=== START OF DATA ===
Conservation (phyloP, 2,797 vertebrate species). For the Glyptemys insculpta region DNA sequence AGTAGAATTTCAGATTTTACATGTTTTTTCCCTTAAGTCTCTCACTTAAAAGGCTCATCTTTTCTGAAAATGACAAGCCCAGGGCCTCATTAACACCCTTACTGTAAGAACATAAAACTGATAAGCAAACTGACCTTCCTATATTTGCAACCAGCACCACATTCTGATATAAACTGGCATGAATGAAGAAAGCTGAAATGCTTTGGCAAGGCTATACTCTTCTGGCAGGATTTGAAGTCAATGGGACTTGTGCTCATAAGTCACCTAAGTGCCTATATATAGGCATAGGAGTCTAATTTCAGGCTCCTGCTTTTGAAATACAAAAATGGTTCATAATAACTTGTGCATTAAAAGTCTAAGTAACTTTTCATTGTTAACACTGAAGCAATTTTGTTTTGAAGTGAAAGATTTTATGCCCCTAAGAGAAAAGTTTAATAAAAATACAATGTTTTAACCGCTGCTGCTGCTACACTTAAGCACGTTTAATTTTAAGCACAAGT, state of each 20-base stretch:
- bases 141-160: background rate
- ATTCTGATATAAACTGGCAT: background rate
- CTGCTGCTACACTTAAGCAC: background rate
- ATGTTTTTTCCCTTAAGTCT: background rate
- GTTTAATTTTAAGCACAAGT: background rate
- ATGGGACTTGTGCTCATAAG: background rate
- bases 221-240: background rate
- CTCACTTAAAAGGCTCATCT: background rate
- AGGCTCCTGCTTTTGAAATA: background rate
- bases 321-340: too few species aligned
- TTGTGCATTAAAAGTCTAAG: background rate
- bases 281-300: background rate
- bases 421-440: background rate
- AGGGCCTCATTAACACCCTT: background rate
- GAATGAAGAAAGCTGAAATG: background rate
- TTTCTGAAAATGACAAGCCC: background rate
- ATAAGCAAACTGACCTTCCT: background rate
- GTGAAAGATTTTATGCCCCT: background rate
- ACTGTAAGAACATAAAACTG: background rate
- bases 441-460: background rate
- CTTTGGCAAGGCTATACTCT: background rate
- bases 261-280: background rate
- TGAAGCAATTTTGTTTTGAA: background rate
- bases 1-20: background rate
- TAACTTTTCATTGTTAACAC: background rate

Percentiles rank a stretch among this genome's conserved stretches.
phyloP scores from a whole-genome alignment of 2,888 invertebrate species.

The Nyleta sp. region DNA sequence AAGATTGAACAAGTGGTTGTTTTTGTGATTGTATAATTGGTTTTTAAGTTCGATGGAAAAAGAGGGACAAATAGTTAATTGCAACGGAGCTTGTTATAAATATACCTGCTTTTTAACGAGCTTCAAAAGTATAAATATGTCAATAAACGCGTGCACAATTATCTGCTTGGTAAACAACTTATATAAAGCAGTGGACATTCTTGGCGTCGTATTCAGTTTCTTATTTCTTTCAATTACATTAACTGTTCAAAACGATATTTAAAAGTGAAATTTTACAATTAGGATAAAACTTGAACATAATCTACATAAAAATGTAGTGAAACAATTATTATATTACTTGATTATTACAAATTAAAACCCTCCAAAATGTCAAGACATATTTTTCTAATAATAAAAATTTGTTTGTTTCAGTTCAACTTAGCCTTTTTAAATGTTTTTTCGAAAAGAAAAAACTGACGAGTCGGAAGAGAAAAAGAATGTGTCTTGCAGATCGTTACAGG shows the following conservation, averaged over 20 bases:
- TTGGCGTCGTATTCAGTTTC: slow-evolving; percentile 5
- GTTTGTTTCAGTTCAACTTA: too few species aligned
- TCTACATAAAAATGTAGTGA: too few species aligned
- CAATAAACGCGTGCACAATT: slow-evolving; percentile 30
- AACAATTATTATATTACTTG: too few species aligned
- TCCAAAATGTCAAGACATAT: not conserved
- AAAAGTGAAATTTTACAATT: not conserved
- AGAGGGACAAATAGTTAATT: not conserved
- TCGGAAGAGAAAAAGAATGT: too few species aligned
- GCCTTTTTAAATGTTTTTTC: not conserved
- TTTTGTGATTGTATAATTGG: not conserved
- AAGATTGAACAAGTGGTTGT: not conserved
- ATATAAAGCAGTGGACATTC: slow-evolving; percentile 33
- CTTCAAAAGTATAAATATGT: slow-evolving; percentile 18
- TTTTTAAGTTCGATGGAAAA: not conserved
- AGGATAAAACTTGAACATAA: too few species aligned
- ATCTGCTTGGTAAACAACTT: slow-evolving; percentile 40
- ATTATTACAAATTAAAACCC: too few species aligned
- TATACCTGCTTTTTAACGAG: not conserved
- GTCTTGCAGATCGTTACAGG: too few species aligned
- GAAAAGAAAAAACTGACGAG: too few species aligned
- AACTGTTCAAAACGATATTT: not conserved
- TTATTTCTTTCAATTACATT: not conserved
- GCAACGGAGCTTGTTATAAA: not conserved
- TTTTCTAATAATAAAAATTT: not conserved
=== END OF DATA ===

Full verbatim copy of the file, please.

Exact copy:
Conservation (phyloP, 2,797 vertebrate species). For the Glyptemys insculpta region DNA sequence AGTAGAATTTCAGATTTTACATGTTTTTTCCCTTAAGTCTCTCACTTAAAAGGCTCATCTTTTCTGAAAATGACAAGCCCAGGGCCTCATTAACACCCTTACTGTAAGAACATAAAACTGATAAGCAAACTGACCTTCCTATATTTGCAACCAGCACCACATTCTGATATAAACTGGCATGAATGAAGAAAGCTGAAATGCTTTGGCAAGGCTATACTCTTCTGGCAGGATTTGAAGTCAATGGGACTTGTGCTCATAAGTCACCTAAGTGCCTATATATAGGCATAGGAGTCTAATTTCAGGCTCCTGCTTTTGAAATACAAAAATGGTTCATAATAACTTGTGCATTAAAAGTCTAAGTAACTTTTCATTGTTAACACTGAAGCAATTTTGTTTTGAAGTGAAAGATTTTATGCCCCTAAGAGAAAAGTTTAATAAAAATACAATGTTTTAACCGCTGCTGCTGCTACACTTAAGCACGTTTAATTTTAAGCACAAGT, state of each 20-base stretch:
- bases 141-160: background rate
- ATTCTGATATAAACTGGCAT: background rate
- CTGCTGCTACACTTAAGCAC: background rate
- ATGTTTTTTCCCTTAAGTCT: background rate
- GTTTAATTTTAAGCACAAGT: background rate
- ATGGGACTTGTGCTCATAAG: background rate
- bases 221-240: background rate
- CTCACTTAAAAGGCTCATCT: background rate
- AGGCTCCTGCTTTTGAAATA: background rate
- bases 321-340: too few species aligned
- TTGTGCATTAAAAGTCTAAG: background rate
- bases 281-300: background rate
- bases 421-440: background rate
- AGGGCCTCATTAACACCCTT: background rate
- GAATGAAGAAAGCTGAAATG: background rate
- TTTCTGAAAATGACAAGCCC: background rate
- ATAAGCAAACTGACCTTCCT: background rate
- GTGAAAGATTTTATGCCCCT: background rate
- ACTGTAAGAACATAAAACTG: background rate
- bases 441-460: background rate
- CTTTGGCAAGGCTATACTCT: background rate
- bases 261-280: background rate
- TGAAGCAATTTTGTTTTGAA: background rate
- bases 1-20: background rate
- TAACTTTTCATTGTTAACAC: background rate

Percentiles rank a stretch among this genome's conserved stretches.
phyloP scores from a whole-genome alignment of 2,888 invertebrate species.

The Nyleta sp. region DNA sequence AAGATTGAACAAGTGGTTGTTTTTGTGATTGTATAATTGGTTTTTAAGTTCGATGGAAAAAGAGGGACAAATAGTTAATTGCAACGGAGCTTGTTATAAATATACCTGCTTTTTAACGAGCTTCAAAAGTATAAATATGTCAATAAACGCGTGCACAATTATCTGCTTGGTAAACAACTTATATAAAGCAGTGGACATTCTTGGCGTCGTATTCAGTTTCTTATTTCTTTCAATTACATTAACTGTTCAAAACGATATTTAAAAGTGAAATTTTACAATTAGGATAAAACTTGAACATAATCTACATAAAAATGTAGTGAAACAATTATTATATTACTTGATTATTACAAATTAAAACCCTCCAAAATGTCAAGACATATTTTTCTAATAATAAAAATTTGTTTGTTTCAGTTCAACTTAGCCTTTTTAAATGTTTTTTCGAAAAGAAAAAACTGACGAGTCGGAAGAGAAAAAGAATGTGTCTTGCAGATCGTTACAGG shows the following conservation, averaged over 20 bases:
- TTGGCGTCGTATTCAGTTTC: slow-evolving; percentile 5
- GTTTGTTTCAGTTCAACTTA: too few species aligned
- TCTACATAAAAATGTAGTGA: too few species aligned
- CAATAAACGCGTGCACAATT: slow-evolving; percentile 30
- AACAATTATTATATTACTTG: too few species aligned
- TCCAAAATGTCAAGACATAT: not conserved
- AAAAGTGAAATTTTACAATT: not conserved
- AGAGGGACAAATAGTTAATT: not conserved
- TCGGAAGAGAAAAAGAATGT: too few species aligned
- GCCTTTTTAAATGTTTTTTC: not conserved
- TTTTGTGATTGTATAATTGG: not conserved
- AAGATTGAACAAGTGGTTGT: not conserved
- ATATAAAGCAGTGGACATTC: slow-evolving; percentile 33
- CTTCAAAAGTATAAATATGT: slow-evolving; percentile 18
- TTTTTAAGTTCGATGGAAAA: not conserved
- AGGATAAAACTTGAACATAA: too few species aligned
- ATCTGCTTGGTAAACAACTT: slow-evolving; percentile 40
- ATTATTACAAATTAAAACCC: too few species aligned
- TATACCTGCTTTTTAACGAG: not conserved
- GTCTTGCAGATCGTTACAGG: too few species aligned
- GAAAAGAAAAAACTGACGAG: too few species aligned
- AACTGTTCAAAACGATATTT: not conserved
- TTATTTCTTTCAATTACATT: not conserved
- GCAACGGAGCTTGTTATAAA: not conserved
- TTTTCTAATAATAAAAATTT: not conserved